LRT questions still unresolved after city and province meet

The province said it is committed to fully funding the capital costs of a Hamilton transit project- which is exactly what councillors who were in a closed-door meeting Friday knew before the meeting. So what was accomplished?

The meeting between the advisory group and the minister has drawn controversy for being private

Mayor Bob Bratina and Transportation Minister Steven Del Duca answer questions from the media after a closed-door meeting about Hamilton transit on Friday. (Samantha Craggs/CBC)

The province is committed to fully funding the capital costs of a Hamilton transit project, say councillors who were in a closed-door meeting Friday.

But it provided no new information on whether it will be for light rail transit (LRT) or bus rapid transit (BRT) — leaving the city in virtually the same position it was before Friday's meeting.

The mayor's government relations advisory group met with Transportation Minister Steve Del Duca Friday to discuss Hamilton's transit priorities, and what slice the city will get of a $15-billion provincial budget commitment for transit in the Greater Toronto Hamilton Area.

The meeting left councillors with varied opinions about what was accomplished. While an LRT advocate left the meeting heartened about future light rail in Hamilton, another said the Hamilton's bid for a more than $800-million LRT line was now destined to become the key municipal election issue. 

Del Duca told councillors he understood council's position that it wants LRT with full capital funding, said Coun. Scott Duvall, a member of the advisory group. And he said the province will give full capital funding for "rapid transit."

He also said he wasn't prepared to make an announcement today, Duvall said, but would be back in about three months.

LRT is 'the election issue,' Clark says

Del Duca mentioned "LRT" in the closed-door meeting, but not in the media scrum after it, said Coun. Brad Clark of Ward 9 in Stoney Creek, who's a mayoral candidate. He merely indicated he understood the city's February 2013 Rapid Ready report, which advocates a future LRT line.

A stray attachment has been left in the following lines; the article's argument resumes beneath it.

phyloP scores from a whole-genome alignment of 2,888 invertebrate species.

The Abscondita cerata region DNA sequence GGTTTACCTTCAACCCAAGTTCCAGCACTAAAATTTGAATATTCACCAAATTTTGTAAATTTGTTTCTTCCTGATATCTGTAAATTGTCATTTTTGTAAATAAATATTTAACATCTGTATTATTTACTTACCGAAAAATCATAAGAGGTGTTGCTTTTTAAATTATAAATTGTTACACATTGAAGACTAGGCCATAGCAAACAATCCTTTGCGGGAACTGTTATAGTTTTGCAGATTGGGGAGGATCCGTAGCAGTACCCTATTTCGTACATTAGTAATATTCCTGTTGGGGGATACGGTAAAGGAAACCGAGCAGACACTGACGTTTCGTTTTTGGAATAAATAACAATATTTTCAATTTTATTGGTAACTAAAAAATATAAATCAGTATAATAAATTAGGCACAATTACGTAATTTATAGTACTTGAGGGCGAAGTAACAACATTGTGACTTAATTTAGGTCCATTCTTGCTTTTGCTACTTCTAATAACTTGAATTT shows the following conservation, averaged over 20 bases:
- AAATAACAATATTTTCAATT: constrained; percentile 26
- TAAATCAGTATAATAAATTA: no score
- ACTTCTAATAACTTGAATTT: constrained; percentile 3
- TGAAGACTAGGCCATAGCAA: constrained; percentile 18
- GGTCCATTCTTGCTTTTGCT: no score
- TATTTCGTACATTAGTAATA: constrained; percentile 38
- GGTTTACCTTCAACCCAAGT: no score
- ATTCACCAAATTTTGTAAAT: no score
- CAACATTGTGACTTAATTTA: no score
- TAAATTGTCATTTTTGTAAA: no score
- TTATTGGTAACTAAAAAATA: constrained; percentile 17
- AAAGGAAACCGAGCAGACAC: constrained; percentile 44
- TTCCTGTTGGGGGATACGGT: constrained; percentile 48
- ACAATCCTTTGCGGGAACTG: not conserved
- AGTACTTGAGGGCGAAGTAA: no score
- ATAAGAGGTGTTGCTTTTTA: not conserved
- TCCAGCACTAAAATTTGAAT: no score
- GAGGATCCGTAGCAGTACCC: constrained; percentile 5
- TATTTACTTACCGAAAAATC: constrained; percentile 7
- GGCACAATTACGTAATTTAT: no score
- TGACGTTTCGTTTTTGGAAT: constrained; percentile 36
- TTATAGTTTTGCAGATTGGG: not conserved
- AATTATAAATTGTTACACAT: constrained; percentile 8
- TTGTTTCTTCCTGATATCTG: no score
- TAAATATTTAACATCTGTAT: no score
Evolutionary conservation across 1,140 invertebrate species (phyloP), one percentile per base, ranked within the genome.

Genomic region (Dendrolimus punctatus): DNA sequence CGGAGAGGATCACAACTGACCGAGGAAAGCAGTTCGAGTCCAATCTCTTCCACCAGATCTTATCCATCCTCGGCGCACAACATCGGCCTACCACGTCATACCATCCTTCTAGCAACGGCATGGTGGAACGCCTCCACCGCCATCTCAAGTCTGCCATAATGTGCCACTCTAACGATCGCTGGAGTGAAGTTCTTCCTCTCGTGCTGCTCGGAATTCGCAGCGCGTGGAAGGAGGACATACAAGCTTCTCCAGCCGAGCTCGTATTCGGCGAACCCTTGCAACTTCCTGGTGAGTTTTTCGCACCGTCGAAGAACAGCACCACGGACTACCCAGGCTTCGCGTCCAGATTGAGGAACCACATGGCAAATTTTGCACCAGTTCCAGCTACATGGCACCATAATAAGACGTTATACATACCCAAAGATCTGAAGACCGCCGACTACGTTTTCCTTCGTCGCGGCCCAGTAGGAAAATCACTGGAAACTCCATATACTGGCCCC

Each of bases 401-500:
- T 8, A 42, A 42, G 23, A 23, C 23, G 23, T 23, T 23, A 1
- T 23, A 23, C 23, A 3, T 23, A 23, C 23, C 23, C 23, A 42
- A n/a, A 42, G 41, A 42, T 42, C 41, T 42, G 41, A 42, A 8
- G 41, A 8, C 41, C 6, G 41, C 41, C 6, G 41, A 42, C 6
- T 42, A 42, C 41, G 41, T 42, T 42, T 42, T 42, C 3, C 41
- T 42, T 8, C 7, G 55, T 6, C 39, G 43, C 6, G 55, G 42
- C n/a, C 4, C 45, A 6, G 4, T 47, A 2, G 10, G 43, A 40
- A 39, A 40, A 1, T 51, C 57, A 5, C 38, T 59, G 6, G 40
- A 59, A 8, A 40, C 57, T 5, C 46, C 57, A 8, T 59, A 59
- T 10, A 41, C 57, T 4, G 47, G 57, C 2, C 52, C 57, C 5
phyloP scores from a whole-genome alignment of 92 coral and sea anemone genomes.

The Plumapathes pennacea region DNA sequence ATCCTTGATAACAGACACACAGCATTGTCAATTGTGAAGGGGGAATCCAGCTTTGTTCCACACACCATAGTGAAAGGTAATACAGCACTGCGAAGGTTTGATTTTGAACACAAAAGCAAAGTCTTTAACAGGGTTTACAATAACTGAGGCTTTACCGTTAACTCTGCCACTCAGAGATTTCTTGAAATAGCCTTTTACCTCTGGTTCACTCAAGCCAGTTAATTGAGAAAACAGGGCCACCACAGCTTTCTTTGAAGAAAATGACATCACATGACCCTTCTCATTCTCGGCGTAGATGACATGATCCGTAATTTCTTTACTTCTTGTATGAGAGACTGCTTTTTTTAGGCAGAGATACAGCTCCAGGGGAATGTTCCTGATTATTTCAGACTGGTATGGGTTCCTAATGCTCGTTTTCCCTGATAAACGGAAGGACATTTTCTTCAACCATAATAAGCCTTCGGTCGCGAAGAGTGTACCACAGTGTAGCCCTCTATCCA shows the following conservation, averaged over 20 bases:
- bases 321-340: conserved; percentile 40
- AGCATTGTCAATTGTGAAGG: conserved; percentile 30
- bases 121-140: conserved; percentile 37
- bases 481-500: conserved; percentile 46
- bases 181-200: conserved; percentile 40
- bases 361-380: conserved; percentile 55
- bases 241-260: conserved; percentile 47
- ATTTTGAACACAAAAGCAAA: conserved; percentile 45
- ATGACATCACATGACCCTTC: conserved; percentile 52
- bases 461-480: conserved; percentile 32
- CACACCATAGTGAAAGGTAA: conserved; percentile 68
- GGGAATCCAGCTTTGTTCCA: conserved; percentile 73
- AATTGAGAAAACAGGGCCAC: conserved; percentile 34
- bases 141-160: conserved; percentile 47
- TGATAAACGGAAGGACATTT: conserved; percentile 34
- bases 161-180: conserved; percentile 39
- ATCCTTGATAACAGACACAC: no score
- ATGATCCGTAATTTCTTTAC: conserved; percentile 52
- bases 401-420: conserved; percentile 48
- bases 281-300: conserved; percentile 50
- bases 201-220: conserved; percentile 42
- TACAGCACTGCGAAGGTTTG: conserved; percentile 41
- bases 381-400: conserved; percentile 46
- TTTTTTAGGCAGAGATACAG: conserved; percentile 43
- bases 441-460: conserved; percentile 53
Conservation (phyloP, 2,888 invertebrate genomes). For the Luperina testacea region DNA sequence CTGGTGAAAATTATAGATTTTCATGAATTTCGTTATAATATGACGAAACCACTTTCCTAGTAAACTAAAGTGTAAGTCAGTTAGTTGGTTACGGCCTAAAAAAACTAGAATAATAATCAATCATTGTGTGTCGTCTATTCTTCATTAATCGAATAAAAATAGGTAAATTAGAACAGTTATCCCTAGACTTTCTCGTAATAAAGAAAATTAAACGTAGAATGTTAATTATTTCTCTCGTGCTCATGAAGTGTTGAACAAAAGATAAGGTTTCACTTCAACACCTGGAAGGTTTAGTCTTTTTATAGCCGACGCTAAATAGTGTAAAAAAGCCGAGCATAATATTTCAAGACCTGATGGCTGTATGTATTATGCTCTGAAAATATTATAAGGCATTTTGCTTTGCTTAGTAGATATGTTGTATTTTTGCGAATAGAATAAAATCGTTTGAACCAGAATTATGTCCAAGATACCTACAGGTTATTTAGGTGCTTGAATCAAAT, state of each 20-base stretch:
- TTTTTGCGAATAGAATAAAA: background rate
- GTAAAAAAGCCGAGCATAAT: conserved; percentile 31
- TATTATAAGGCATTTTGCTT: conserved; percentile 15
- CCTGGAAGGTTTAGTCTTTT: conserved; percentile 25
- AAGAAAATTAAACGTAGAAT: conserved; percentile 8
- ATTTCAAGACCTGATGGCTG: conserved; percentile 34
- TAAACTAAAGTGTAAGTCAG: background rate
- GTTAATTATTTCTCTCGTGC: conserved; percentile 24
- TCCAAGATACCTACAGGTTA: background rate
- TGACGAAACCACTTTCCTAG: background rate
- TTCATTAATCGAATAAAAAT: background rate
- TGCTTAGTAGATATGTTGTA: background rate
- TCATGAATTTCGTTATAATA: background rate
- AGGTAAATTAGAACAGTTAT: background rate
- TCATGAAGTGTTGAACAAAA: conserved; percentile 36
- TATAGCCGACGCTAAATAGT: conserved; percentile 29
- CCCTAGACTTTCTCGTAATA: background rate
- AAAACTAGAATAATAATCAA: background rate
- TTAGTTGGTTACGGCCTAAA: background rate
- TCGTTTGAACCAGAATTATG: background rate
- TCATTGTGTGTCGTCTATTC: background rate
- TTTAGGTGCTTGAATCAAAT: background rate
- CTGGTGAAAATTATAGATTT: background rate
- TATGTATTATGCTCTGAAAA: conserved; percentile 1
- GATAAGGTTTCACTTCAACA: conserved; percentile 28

City and provincial officials meet over the future of transit funding in Hamilton. (City of Hamilton)

"To summarize, we did not get any new information," Clark said in a written account after the meeting. 

Del Duca's refusal to use the phrase "LRT" during the media scrum could mean he's aware of "growing opposition" to LRT, Clark said.

"I expect that they are going to wait until after the municipal election before making any decisions. Yes, LRT just became the election issue."

Del Duca said after the meeting that he'd take council's position back to ministry staff and Metrolinx, which will map out a plan to move forward on transit improvements in the coming months. 

"My commitment to the mayor and members of council is to get back to them with a more refined answer," he said.

Expectations 'blown out of the water'

Coun. Brian McHattie, an LRT advocate and Ward 1 representative, said he felt "very positive" after the meeting.

"I didn’t have great expectations for the meeting, I have to be honest, and my expectations were blown out of the water," said McHattie, who is also running for mayor.

LRT is a proposed 13-kilometre line from McMaster University to Eastgate Square. It would cost the city more than $800 million to implement. 

Friday's meeting was introductory, Mayor Bob Bratina said, and there will be many more in the future.

The closed-door meeting drew controversy for being private. Coun. Sam Merulla, a member of the group, boycotted it. And local NDP MPP Monique Taylor asked to be in the meeting and was denied.

Other MPPs filing complaints

Taylor, who represents Hamilton Mountain, and NDP MPP Paul Miller from Hamilton East-Stoney Creek stood outside the meeting Friday, saying a meeting on such a major issue should be public. Taylor plans to complain to the Ontario Ombudsman.

“I just think this is a really big issue before us in the city,” she said. “The LRT has been talked about for many years. We know it’s a major issue. We know it’s a major infrastructure project and we all should be included.”

McMeekin is Minister of Municipal Affairs and Housing. But his inclusion in the meeting is likely because he’s a Hamilton Liberal MPP, Miller said, which means other Hamilton MPPs should be invited.

“Ted’s in there because it sounds like it’s a Liberal gig,” Miller said. “They either want to raise the flag on what they’re doing on their own or they don’t want involvement from us and I find that rather insulting.”

“Why wouldn’t we be involved? What’s the secret? Are they going to invest money in Hamilton or not?”


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